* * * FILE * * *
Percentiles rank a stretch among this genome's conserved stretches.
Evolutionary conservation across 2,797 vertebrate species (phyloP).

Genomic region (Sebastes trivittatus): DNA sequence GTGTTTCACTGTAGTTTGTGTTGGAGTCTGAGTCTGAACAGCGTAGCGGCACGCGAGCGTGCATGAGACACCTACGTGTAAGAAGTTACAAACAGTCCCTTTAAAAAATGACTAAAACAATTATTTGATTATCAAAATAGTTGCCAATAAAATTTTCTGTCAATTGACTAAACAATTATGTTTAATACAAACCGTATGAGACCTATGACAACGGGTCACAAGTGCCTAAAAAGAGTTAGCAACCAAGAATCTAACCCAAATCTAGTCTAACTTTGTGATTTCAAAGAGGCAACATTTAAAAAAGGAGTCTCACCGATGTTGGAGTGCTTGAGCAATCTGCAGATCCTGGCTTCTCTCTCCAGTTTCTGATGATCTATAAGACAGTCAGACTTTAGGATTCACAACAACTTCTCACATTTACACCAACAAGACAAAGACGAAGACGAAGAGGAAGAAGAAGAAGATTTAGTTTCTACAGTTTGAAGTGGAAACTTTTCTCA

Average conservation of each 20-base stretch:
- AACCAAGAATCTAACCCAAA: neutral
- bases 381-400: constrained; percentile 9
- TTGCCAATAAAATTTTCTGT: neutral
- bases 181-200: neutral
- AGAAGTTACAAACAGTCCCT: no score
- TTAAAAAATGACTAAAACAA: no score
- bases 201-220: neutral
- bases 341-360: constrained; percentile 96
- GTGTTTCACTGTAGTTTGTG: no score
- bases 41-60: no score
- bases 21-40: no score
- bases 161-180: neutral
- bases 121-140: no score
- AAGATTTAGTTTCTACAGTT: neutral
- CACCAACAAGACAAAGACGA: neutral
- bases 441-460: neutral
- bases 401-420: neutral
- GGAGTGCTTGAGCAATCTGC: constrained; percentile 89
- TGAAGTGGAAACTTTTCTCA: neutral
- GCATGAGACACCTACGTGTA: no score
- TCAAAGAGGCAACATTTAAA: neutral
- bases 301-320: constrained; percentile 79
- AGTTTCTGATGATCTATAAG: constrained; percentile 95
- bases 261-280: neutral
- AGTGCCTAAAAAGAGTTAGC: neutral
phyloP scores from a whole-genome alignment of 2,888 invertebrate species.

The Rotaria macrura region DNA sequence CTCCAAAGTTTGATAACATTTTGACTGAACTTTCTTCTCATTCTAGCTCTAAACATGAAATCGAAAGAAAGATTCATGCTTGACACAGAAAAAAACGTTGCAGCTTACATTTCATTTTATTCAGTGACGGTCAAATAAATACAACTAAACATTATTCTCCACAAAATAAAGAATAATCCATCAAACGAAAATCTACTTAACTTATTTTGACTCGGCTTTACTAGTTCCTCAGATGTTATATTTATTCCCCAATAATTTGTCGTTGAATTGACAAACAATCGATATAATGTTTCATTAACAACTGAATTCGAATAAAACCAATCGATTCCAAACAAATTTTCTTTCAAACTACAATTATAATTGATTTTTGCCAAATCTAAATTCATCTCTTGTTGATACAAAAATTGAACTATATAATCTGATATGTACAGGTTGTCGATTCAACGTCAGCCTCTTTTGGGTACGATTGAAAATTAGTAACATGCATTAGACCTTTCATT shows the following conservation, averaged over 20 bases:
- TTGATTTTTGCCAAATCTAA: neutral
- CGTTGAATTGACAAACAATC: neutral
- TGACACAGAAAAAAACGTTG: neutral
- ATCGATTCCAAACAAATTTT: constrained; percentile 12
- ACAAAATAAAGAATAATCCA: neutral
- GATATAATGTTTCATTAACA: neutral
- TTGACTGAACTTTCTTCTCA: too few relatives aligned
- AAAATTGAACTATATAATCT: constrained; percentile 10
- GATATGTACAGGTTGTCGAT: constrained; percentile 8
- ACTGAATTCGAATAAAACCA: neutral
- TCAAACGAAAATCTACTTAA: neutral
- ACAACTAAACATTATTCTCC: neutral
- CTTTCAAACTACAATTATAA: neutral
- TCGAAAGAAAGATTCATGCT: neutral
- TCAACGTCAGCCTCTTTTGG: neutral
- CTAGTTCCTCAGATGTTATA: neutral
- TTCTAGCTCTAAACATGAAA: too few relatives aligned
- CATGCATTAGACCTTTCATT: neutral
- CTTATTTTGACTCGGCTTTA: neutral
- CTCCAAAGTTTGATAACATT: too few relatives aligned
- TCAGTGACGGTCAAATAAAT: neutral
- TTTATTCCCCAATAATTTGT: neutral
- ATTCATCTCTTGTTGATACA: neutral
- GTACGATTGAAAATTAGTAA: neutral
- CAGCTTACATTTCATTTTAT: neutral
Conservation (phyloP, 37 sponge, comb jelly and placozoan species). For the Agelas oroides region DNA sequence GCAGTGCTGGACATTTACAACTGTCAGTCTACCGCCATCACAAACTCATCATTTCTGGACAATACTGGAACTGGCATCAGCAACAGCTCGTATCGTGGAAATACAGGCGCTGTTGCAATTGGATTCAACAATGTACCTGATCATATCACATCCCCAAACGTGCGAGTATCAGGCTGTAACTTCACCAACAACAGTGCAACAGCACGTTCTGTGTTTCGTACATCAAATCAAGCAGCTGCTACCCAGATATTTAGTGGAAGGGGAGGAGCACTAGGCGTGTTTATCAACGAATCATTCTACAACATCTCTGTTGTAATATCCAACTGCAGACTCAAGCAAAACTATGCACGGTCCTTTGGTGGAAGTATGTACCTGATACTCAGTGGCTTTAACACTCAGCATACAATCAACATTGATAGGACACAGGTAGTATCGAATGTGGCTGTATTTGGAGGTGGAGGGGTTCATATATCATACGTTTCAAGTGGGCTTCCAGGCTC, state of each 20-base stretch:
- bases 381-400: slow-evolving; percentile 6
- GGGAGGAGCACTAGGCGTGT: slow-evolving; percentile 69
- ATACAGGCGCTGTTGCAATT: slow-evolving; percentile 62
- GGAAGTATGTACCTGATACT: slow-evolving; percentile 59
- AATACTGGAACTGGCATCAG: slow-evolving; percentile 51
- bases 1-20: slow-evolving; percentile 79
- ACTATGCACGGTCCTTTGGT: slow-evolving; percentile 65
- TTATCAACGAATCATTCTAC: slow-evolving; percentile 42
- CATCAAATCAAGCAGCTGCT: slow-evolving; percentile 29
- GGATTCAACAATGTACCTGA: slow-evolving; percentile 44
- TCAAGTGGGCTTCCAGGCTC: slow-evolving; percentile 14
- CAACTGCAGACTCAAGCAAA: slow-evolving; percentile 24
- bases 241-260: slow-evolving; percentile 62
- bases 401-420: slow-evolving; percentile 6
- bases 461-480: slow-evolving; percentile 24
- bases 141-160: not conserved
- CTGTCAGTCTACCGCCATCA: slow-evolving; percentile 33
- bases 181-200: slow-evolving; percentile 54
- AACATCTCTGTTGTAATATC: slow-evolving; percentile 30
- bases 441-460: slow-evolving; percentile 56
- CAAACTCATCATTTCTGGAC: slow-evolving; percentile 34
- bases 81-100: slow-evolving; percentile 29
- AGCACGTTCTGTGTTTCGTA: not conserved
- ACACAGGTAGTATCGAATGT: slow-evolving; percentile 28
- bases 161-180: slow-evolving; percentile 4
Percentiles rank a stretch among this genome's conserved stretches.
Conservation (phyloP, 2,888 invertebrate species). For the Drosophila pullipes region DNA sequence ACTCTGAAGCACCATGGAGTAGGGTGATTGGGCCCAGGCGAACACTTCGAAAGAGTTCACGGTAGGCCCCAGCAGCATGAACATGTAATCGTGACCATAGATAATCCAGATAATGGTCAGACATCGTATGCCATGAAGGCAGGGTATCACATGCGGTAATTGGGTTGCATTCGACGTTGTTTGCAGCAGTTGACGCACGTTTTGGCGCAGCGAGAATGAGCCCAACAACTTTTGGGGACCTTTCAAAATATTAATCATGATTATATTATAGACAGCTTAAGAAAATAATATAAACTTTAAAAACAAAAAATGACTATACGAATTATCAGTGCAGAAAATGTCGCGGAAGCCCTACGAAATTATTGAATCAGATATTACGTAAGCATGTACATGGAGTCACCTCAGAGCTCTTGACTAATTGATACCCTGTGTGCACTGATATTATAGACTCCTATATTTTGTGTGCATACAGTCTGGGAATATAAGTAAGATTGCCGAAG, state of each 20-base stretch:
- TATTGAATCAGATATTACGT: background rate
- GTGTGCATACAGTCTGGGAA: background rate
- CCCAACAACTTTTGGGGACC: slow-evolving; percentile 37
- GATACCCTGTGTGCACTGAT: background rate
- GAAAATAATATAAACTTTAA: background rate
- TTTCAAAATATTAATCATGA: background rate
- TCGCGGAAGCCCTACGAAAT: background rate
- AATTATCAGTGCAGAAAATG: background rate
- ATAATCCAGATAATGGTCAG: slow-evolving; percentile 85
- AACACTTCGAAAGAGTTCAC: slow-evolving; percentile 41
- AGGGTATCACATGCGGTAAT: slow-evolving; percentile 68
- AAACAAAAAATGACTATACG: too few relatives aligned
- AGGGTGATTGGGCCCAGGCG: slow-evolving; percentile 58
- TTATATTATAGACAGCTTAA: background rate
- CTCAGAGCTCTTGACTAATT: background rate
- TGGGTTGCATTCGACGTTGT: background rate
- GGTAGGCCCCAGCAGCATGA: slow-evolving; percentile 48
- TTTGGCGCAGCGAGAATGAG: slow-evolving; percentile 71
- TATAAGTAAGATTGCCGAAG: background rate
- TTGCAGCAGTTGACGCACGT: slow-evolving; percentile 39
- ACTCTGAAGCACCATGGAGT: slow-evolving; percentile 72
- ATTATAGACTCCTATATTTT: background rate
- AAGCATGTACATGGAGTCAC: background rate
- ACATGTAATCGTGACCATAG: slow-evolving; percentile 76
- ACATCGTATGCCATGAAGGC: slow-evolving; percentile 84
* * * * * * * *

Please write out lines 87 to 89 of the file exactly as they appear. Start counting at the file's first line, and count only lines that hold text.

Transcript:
- CCCAACAACTTTTGGGGACC: slow-evolving; percentile 37
- GATACCCTGTGTGCACTGAT: background rate
- GAAAATAATATAAACTTTAA: background rate